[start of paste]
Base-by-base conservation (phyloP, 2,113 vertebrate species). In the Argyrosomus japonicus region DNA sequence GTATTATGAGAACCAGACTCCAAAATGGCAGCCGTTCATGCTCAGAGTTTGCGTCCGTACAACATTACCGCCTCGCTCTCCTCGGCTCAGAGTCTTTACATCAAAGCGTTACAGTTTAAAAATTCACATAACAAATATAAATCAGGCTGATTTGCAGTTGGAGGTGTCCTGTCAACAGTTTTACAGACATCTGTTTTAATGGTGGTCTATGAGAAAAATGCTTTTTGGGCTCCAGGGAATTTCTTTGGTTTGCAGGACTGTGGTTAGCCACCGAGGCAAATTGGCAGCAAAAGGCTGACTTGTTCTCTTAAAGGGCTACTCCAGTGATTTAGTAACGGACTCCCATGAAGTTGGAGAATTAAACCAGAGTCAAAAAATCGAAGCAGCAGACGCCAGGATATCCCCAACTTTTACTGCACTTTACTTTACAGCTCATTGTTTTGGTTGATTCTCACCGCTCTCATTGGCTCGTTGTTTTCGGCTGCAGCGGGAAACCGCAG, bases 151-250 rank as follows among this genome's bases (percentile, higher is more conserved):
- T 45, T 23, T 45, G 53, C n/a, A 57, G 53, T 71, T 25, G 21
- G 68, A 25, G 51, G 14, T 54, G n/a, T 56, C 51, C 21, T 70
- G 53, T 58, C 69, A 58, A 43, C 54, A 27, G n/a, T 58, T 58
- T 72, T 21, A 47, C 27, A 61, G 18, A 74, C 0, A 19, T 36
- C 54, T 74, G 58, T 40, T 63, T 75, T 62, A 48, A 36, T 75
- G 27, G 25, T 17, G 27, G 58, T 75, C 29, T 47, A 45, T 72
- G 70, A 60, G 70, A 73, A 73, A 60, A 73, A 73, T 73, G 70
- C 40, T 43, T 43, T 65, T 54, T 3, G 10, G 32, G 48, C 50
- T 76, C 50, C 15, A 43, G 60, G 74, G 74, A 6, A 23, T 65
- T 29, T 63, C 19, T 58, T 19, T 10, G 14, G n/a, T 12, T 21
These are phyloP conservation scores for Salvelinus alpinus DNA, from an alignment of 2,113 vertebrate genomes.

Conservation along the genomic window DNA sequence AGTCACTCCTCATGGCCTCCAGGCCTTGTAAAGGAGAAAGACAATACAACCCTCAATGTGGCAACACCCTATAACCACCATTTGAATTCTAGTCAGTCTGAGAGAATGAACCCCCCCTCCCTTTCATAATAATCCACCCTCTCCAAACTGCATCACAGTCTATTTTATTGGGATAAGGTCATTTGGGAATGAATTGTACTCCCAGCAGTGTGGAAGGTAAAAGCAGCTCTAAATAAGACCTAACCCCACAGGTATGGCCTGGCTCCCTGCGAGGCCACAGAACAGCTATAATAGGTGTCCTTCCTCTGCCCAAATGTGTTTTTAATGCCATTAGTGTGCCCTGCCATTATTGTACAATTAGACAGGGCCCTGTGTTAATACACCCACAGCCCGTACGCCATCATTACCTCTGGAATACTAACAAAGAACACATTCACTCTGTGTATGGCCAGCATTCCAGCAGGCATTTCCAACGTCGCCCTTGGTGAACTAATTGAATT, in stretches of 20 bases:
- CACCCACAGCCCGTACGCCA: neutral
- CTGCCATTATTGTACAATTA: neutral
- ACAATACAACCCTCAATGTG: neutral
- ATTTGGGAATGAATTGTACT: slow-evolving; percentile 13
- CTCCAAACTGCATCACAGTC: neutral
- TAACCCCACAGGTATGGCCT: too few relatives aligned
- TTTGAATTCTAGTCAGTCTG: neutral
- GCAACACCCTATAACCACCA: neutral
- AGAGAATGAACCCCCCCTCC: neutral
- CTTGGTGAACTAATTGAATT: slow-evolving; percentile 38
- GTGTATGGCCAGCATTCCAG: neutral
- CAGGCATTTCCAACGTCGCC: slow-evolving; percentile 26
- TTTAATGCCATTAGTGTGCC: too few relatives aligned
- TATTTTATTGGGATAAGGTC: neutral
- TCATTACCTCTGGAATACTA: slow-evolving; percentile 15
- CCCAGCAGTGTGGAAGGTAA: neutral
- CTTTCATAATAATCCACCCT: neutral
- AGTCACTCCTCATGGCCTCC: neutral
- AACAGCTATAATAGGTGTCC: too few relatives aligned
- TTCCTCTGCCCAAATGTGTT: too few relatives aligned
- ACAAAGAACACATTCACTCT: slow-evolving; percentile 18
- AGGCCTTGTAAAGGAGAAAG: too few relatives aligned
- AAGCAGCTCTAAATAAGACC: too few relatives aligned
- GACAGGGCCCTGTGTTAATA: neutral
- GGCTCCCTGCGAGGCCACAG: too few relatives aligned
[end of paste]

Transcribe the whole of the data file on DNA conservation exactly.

Base-by-base conservation (phyloP, 2,113 vertebrate species). In the Argyrosomus japonicus region DNA sequence GTATTATGAGAACCAGACTCCAAAATGGCAGCCGTTCATGCTCAGAGTTTGCGTCCGTACAACATTACCGCCTCGCTCTCCTCGGCTCAGAGTCTTTACATCAAAGCGTTACAGTTTAAAAATTCACATAACAAATATAAATCAGGCTGATTTGCAGTTGGAGGTGTCCTGTCAACAGTTTTACAGACATCTGTTTTAATGGTGGTCTATGAGAAAAATGCTTTTTGGGCTCCAGGGAATTTCTTTGGTTTGCAGGACTGTGGTTAGCCACCGAGGCAAATTGGCAGCAAAAGGCTGACTTGTTCTCTTAAAGGGCTACTCCAGTGATTTAGTAACGGACTCCCATGAAGTTGGAGAATTAAACCAGAGTCAAAAAATCGAAGCAGCAGACGCCAGGATATCCCCAACTTTTACTGCACTTTACTTTACAGCTCATTGTTTTGGTTGATTCTCACCGCTCTCATTGGCTCGTTGTTTTCGGCTGCAGCGGGAAACCGCAG, bases 151-250 rank as follows among this genome's bases (percentile, higher is more conserved):
- T 45, T 23, T 45, G 53, C n/a, A 57, G 53, T 71, T 25, G 21
- G 68, A 25, G 51, G 14, T 54, G n/a, T 56, C 51, C 21, T 70
- G 53, T 58, C 69, A 58, A 43, C 54, A 27, G n/a, T 58, T 58
- T 72, T 21, A 47, C 27, A 61, G 18, A 74, C 0, A 19, T 36
- C 54, T 74, G 58, T 40, T 63, T 75, T 62, A 48, A 36, T 75
- G 27, G 25, T 17, G 27, G 58, T 75, C 29, T 47, A 45, T 72
- G 70, A 60, G 70, A 73, A 73, A 60, A 73, A 73, T 73, G 70
- C 40, T 43, T 43, T 65, T 54, T 3, G 10, G 32, G 48, C 50
- T 76, C 50, C 15, A 43, G 60, G 74, G 74, A 6, A 23, T 65
- T 29, T 63, C 19, T 58, T 19, T 10, G 14, G n/a, T 12, T 21
These are phyloP conservation scores for Salvelinus alpinus DNA, from an alignment of 2,113 vertebrate genomes.

Conservation along the genomic window DNA sequence AGTCACTCCTCATGGCCTCCAGGCCTTGTAAAGGAGAAAGACAATACAACCCTCAATGTGGCAACACCCTATAACCACCATTTGAATTCTAGTCAGTCTGAGAGAATGAACCCCCCCTCCCTTTCATAATAATCCACCCTCTCCAAACTGCATCACAGTCTATTTTATTGGGATAAGGTCATTTGGGAATGAATTGTACTCCCAGCAGTGTGGAAGGTAAAAGCAGCTCTAAATAAGACCTAACCCCACAGGTATGGCCTGGCTCCCTGCGAGGCCACAGAACAGCTATAATAGGTGTCCTTCCTCTGCCCAAATGTGTTTTTAATGCCATTAGTGTGCCCTGCCATTATTGTACAATTAGACAGGGCCCTGTGTTAATACACCCACAGCCCGTACGCCATCATTACCTCTGGAATACTAACAAAGAACACATTCACTCTGTGTATGGCCAGCATTCCAGCAGGCATTTCCAACGTCGCCCTTGGTGAACTAATTGAATT, in stretches of 20 bases:
- CACCCACAGCCCGTACGCCA: neutral
- CTGCCATTATTGTACAATTA: neutral
- ACAATACAACCCTCAATGTG: neutral
- ATTTGGGAATGAATTGTACT: slow-evolving; percentile 13
- CTCCAAACTGCATCACAGTC: neutral
- TAACCCCACAGGTATGGCCT: too few relatives aligned
- TTTGAATTCTAGTCAGTCTG: neutral
- GCAACACCCTATAACCACCA: neutral
- AGAGAATGAACCCCCCCTCC: neutral
- CTTGGTGAACTAATTGAATT: slow-evolving; percentile 38
- GTGTATGGCCAGCATTCCAG: neutral
- CAGGCATTTCCAACGTCGCC: slow-evolving; percentile 26
- TTTAATGCCATTAGTGTGCC: too few relatives aligned
- TATTTTATTGGGATAAGGTC: neutral
- TCATTACCTCTGGAATACTA: slow-evolving; percentile 15
- CCCAGCAGTGTGGAAGGTAA: neutral
- CTTTCATAATAATCCACCCT: neutral
- AGTCACTCCTCATGGCCTCC: neutral
- AACAGCTATAATAGGTGTCC: too few relatives aligned
- TTCCTCTGCCCAAATGTGTT: too few relatives aligned
- ACAAAGAACACATTCACTCT: slow-evolving; percentile 18
- AGGCCTTGTAAAGGAGAAAG: too few relatives aligned
- AAGCAGCTCTAAATAAGACC: too few relatives aligned
- GACAGGGCCCTGTGTTAATA: neutral
- GGCTCCCTGCGAGGCCACAG: too few relatives aligned